After the FDA sought a permanent injunction against Atrium in 2015, the parties entered into a Consent Decree of Permanent Injunction in which Atrium agreed to pay $6 million in equitable disgorgement and agreed to shut down production lines until Atrium complied with the specific federal regulations and stipulations specified the Consent Decree.
Physiomesh Flexible Composite Mesh Complaints
By late 2016, six years after the FDA first approved Physiomesh Flexible Composite Mesh, hundreds of reports on the mesh were filed with the FDA’s MAUDE database of adverse events.
A review of those complaints shows repeated references to Physiomesh failing in ways that allowed hernias to recur. These cases frequently required revision surgery to remove and replace the faulty mesh.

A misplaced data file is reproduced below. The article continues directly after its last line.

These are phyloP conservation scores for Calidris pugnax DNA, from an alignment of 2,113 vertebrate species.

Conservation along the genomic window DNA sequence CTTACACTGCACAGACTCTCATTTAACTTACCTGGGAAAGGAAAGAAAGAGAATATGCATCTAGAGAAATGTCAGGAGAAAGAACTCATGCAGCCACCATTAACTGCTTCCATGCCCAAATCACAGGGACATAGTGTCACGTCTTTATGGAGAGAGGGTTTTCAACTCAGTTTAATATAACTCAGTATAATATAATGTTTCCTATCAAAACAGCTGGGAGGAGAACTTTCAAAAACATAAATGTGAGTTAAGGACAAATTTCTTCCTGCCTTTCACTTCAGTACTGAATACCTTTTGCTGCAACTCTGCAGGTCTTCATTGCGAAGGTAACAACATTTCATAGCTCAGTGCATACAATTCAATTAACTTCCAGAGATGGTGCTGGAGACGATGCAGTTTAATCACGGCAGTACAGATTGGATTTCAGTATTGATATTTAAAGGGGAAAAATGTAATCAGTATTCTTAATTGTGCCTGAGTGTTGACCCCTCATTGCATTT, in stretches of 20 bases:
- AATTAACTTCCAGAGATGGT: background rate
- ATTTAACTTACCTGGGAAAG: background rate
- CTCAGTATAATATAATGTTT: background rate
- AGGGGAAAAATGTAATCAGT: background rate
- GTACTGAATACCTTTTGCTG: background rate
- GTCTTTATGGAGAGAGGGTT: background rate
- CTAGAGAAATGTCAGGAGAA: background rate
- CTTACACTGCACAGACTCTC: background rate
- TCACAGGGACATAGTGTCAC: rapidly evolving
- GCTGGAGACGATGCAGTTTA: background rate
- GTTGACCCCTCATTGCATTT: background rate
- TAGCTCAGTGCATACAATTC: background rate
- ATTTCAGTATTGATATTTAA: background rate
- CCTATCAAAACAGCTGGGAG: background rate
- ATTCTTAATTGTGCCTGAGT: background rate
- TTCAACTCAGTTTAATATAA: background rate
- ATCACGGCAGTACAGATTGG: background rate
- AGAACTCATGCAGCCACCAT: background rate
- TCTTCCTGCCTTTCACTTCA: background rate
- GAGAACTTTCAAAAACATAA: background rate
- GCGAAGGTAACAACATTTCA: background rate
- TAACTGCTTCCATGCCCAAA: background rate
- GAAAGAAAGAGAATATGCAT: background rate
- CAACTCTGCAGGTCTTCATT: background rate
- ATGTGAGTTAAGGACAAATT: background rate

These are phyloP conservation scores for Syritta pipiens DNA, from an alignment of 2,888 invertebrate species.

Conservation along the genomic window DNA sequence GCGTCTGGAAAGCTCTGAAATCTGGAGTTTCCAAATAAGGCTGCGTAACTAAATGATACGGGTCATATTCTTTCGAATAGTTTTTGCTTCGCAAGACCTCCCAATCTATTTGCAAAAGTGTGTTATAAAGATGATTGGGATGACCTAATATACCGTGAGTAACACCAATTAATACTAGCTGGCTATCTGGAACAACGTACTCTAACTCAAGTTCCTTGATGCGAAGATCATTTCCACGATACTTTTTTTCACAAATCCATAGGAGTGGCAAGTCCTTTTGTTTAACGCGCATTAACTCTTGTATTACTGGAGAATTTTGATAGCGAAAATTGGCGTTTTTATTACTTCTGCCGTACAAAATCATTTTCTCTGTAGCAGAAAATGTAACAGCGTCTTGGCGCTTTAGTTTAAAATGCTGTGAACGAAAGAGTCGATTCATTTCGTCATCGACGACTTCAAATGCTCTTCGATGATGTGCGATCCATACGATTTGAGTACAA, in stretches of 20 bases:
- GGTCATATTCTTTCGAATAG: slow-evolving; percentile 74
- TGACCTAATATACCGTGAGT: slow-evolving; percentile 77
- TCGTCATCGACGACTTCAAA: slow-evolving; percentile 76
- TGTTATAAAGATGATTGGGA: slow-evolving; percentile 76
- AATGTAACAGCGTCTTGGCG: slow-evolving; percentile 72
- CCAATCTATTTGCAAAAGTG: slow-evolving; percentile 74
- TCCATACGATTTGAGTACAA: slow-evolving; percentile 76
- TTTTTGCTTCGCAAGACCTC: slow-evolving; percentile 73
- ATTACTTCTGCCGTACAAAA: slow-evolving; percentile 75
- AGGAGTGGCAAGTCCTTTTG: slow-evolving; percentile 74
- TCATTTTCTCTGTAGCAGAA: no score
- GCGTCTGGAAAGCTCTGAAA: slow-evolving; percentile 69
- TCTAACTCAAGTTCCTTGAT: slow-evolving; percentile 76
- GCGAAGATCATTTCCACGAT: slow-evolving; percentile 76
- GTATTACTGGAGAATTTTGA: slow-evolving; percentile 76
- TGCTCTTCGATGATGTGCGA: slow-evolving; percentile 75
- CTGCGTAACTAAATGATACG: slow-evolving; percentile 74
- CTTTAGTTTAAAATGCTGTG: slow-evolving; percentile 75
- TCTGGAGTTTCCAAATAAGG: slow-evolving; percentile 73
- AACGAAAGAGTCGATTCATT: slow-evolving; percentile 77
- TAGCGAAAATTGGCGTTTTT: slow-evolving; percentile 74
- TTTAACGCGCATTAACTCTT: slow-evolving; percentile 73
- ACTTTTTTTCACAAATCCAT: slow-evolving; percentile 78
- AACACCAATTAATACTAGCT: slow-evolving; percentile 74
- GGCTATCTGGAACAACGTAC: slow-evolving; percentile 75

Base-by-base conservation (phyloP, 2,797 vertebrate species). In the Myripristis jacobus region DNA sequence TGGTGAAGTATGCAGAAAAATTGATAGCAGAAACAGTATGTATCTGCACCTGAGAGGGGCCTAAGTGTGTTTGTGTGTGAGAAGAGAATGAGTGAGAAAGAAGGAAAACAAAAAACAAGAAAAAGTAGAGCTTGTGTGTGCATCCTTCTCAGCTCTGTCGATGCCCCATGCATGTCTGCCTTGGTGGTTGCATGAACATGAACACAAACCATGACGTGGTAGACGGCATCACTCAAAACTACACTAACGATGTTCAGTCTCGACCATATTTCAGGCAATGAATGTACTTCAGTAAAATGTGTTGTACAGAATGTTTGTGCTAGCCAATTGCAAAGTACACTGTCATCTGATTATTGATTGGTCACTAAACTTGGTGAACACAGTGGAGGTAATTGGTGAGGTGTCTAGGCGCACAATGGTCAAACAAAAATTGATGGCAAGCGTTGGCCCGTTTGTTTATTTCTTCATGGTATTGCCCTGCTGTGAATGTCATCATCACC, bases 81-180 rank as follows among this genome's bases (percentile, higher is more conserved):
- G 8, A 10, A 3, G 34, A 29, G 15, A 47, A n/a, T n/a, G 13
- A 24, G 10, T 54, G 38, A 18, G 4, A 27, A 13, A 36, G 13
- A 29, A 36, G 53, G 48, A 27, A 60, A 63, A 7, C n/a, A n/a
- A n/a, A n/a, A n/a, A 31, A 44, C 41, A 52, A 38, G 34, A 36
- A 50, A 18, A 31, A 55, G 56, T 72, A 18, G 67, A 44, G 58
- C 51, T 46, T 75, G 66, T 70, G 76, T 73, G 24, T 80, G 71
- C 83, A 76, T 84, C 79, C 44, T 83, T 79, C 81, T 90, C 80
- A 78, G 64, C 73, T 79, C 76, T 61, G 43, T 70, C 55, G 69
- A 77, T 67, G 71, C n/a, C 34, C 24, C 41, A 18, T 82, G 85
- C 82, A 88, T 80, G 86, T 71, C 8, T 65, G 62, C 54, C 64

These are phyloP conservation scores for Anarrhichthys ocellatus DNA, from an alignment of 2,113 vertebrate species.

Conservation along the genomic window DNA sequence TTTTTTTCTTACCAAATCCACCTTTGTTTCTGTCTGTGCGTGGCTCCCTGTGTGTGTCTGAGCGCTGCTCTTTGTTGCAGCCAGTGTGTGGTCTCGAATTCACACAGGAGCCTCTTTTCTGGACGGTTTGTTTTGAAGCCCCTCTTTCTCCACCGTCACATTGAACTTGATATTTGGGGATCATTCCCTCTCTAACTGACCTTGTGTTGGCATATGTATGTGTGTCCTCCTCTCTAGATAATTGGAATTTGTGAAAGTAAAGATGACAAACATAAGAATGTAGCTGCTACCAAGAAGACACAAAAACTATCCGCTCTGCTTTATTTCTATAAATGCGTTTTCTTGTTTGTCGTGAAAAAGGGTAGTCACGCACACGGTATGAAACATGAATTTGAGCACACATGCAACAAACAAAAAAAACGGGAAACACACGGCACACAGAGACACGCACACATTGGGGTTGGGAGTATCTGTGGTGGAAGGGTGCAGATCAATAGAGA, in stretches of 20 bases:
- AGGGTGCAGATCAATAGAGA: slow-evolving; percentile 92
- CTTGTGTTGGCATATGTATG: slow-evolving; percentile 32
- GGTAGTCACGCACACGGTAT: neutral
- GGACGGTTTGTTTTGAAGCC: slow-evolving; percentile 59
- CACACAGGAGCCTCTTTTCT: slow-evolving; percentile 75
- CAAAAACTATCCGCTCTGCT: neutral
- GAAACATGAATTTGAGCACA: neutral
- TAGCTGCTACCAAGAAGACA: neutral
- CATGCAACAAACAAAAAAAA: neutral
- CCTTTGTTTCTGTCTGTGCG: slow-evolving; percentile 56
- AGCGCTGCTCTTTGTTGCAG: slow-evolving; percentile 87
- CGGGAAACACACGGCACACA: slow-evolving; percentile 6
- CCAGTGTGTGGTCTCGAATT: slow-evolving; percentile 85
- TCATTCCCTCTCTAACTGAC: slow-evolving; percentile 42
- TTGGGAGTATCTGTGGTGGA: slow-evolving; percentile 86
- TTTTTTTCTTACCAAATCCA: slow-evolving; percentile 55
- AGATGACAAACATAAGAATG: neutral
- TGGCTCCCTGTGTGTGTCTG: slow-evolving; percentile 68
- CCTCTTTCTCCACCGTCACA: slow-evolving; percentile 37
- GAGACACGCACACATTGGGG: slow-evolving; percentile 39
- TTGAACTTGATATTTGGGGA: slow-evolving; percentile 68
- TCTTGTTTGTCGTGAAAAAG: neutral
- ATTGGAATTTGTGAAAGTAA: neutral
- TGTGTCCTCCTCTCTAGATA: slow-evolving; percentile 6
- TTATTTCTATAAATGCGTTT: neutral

Other complications of Physiomesh Flexible Composite Mesh listed in the FDA database include:
If you suffered complications such as infection, mesh failure, pain, bowel perforation or obstructions, or other conditions related to C-QUR, certain Bard, or Physiomesh Flexible Composite Mesh following hernia surgery, you may be entitled to compensation.
Weitz & Luxenberg has 30 years of experience litigating complex medical cases and has been instrumental in securing billions of dollars in verdicts and settlements for patients harmed by faulty medical devices.
While past performance is no guarantee of future success, Weitz & Luxenberg has the background and resources necessary to seek justice if you have suffered complications from defective medical products.
For a free consultation, call us at (877) 680-3753 or fill out the contact form on this page and one of our representatives will be in contact with you shortly.